I see fundraising being critical in allowing organisations to be everything that they can be. Hawthorn Football Club will be strong on the back of the support it garners from its community. I think we’ve got terrific people involved, we’ve got a really strong governance model in place, and we’ve got strong leadership across all the key platforms this year.

The fundraising component adds value to the club. It enables the club to contemplate and do the things it might otherwise be unable to, perhaps due to resourcing or the like. It enables good things to happen. Some examples are already underway:

  • Building the Kennedy Community Centre, an amazing, state of the art facility which will serve the club and its members for years;
  • Providing great community engagement opportunities through our community programs;
  • Representing the magnificent history of the club through our archive museum.

Fundraising also allows to the club to be innovative by adding to the footy department and continuing to push into new frontiers. This is something the club has done really well over the last 10 years, and we will need to continue to pursue new frontiers to achieve future success.

I see the fundraising arm of the Foundation being critical to the continued success of the club. Of course, there is another factor being endowment, through the creation of a growing and predictable revenue stream for the club for a rainy day. We’ve had dire times before, but a strong endowment will serve the club very well on a rainy day. The Foundation’s Endowment Fund should help bullet-proof the club to deal with unforeseen challenges that might confront it in time.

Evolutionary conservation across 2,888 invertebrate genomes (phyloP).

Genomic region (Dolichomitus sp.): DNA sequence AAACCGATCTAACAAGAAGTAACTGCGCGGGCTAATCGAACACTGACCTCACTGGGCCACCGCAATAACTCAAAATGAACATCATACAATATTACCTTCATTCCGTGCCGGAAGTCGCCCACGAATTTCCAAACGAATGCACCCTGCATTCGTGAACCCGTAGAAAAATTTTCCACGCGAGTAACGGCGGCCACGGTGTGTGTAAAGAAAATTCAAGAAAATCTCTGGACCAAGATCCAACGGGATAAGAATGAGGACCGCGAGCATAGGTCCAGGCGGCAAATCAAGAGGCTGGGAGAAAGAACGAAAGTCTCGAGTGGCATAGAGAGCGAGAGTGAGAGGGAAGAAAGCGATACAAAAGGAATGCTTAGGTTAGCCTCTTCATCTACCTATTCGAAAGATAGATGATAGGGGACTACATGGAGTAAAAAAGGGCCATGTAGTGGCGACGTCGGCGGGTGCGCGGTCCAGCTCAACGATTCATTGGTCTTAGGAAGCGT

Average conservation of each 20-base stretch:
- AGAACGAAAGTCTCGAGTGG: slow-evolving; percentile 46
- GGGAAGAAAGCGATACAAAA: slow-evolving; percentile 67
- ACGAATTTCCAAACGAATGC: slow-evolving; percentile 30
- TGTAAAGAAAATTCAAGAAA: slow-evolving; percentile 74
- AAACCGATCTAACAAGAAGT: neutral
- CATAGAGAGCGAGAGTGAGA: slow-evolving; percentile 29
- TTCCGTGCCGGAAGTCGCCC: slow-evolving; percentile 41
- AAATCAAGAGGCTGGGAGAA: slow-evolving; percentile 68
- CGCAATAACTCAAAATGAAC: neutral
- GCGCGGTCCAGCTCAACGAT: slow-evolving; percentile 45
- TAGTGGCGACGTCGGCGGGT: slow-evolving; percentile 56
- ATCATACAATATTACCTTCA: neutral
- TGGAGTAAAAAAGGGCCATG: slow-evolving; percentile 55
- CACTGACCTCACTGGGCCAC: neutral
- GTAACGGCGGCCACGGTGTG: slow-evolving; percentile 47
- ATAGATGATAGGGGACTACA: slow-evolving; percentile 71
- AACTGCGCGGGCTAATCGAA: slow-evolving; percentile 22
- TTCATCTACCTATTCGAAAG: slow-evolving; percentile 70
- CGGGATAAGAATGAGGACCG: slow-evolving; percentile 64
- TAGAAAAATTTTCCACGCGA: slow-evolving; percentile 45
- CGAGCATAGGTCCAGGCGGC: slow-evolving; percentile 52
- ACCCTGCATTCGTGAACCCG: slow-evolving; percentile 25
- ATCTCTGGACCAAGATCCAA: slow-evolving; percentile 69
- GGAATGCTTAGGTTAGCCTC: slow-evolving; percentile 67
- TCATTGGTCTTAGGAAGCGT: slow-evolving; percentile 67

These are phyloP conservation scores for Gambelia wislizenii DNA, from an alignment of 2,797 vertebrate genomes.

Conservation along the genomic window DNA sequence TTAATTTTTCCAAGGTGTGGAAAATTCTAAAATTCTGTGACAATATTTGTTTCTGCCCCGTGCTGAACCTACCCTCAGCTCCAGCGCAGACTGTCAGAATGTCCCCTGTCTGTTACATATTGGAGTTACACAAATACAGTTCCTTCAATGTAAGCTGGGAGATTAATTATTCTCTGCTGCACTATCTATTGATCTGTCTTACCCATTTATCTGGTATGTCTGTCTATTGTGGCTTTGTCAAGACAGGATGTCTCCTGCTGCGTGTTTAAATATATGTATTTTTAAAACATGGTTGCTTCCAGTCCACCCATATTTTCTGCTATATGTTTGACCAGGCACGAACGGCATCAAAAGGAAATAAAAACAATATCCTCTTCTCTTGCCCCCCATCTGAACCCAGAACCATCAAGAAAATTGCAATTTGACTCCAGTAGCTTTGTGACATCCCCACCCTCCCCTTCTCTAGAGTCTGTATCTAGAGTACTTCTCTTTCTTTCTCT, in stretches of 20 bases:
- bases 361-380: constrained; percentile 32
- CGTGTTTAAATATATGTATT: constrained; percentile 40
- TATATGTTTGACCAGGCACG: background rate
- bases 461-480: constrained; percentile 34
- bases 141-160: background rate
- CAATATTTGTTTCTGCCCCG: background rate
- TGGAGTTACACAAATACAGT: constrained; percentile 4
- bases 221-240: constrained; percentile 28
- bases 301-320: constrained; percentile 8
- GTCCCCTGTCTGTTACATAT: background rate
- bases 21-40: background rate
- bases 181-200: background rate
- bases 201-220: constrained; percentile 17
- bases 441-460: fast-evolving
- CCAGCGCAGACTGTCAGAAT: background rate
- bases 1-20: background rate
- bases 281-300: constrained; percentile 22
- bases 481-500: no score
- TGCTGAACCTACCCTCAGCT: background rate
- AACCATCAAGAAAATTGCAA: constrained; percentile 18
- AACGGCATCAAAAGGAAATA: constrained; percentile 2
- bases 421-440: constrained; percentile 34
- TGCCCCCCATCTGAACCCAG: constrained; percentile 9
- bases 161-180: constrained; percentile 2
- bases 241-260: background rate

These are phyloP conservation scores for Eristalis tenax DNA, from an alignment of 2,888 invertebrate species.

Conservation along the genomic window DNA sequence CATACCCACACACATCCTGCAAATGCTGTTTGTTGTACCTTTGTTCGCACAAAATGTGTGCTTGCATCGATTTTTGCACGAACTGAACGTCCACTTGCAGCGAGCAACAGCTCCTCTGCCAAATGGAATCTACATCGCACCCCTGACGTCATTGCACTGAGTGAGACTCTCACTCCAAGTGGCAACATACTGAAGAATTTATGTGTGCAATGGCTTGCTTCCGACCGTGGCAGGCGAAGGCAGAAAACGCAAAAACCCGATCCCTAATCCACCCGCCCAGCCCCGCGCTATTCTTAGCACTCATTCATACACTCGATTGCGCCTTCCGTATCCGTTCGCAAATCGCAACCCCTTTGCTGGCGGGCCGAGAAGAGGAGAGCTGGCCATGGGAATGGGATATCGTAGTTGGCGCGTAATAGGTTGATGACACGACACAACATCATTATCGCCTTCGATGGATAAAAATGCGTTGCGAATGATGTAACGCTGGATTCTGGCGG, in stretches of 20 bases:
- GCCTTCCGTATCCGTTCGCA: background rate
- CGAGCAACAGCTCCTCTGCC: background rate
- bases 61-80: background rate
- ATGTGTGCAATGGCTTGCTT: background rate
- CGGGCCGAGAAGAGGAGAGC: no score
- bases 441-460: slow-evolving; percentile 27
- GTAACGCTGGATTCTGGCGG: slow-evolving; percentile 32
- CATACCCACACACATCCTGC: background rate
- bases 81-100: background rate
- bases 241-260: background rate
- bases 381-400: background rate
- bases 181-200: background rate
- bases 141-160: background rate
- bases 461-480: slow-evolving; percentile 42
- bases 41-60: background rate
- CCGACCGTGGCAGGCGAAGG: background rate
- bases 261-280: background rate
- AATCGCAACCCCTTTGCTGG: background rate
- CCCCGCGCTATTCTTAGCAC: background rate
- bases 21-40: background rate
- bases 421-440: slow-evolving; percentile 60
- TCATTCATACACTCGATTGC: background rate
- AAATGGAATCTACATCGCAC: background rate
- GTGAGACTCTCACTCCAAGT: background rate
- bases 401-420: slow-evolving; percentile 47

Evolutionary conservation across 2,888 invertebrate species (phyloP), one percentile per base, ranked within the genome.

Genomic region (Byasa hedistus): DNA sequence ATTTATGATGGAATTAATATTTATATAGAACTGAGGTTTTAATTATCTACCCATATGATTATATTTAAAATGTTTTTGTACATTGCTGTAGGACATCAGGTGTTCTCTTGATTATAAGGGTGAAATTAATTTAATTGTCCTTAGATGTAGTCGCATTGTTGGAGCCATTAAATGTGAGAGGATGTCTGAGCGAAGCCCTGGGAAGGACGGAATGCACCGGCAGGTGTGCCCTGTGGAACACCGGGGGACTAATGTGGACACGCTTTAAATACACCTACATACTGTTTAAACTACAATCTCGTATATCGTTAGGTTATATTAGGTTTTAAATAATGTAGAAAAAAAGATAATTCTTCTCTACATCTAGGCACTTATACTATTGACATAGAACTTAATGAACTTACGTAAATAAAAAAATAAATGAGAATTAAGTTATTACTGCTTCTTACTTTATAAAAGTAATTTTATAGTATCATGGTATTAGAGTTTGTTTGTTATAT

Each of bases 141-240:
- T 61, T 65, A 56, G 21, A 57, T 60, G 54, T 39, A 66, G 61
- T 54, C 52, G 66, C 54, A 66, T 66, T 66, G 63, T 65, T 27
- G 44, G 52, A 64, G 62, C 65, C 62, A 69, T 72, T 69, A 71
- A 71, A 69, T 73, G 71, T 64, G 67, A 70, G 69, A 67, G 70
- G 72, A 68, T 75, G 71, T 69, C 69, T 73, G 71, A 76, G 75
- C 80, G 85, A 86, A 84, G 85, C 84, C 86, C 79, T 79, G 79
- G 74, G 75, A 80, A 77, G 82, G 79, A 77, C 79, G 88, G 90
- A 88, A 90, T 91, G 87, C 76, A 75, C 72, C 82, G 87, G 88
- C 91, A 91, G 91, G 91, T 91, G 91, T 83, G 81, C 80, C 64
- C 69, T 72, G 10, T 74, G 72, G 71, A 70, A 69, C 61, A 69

How significant is the role the Foundation will play in building the Kennedy Community Centre?

The Foundation will be central to the fundraising efforts to deliver the Kennedy Community Centre. We will work closely with the Board, the club staff and every member of the Hawthorn Family to deliver the resources to build the facility. A target of $57 million from community fundraising has been set. Obviously, the balance of funds required to deliver the project will come from other areas as well.

The Foundation’s role will be central to the way we share the vision, how we engage with people, how we attract first-time donors and the way we steward existing donors. I hope the real legacy of the capital campaign will be the embedding of a sustainable culture of giving at the club; one that sees us be the philanthropic leader in the professional sporting space.

In a nutshell, the Foundation will be front and square when it comes to the fundraising for this exciting new centre.


How do you see Hawthorn establishing itself as the leader in philanthropic activity amongst Australia’s sporting community?

I think we’re really well positioned to be a driving force in this space. I think it’s a space that a lot of sporting clubs have perhaps been a little slow to get into. If you look at schools and universities, they’ve been working hard in these areas for 30-40 years.

It’s really exciting to take a leading position.

I think it’s through the success that we’ve had as supporters. I look at my time, I’ve had the joy of a Hawthorn premiership every 4.5 years of my life, which is exceptional, and long may that continue, although, like Jeff, I do want to see that average come down! I think that, plus the club’s demographic, positions us very well to effectively fundraise. I believe people like investing in success and will want to reaffirm their commitment to the club by investing in its future.

Making a philanthropic contribution is another way that people can reaffirm their commitment and belief in our club on top of their annual membership. Making a gift to the Hawthorn Football Club allows people to demonstrate that they’re prepared to invest in the club; to invest in the club’s future and to invest in future success.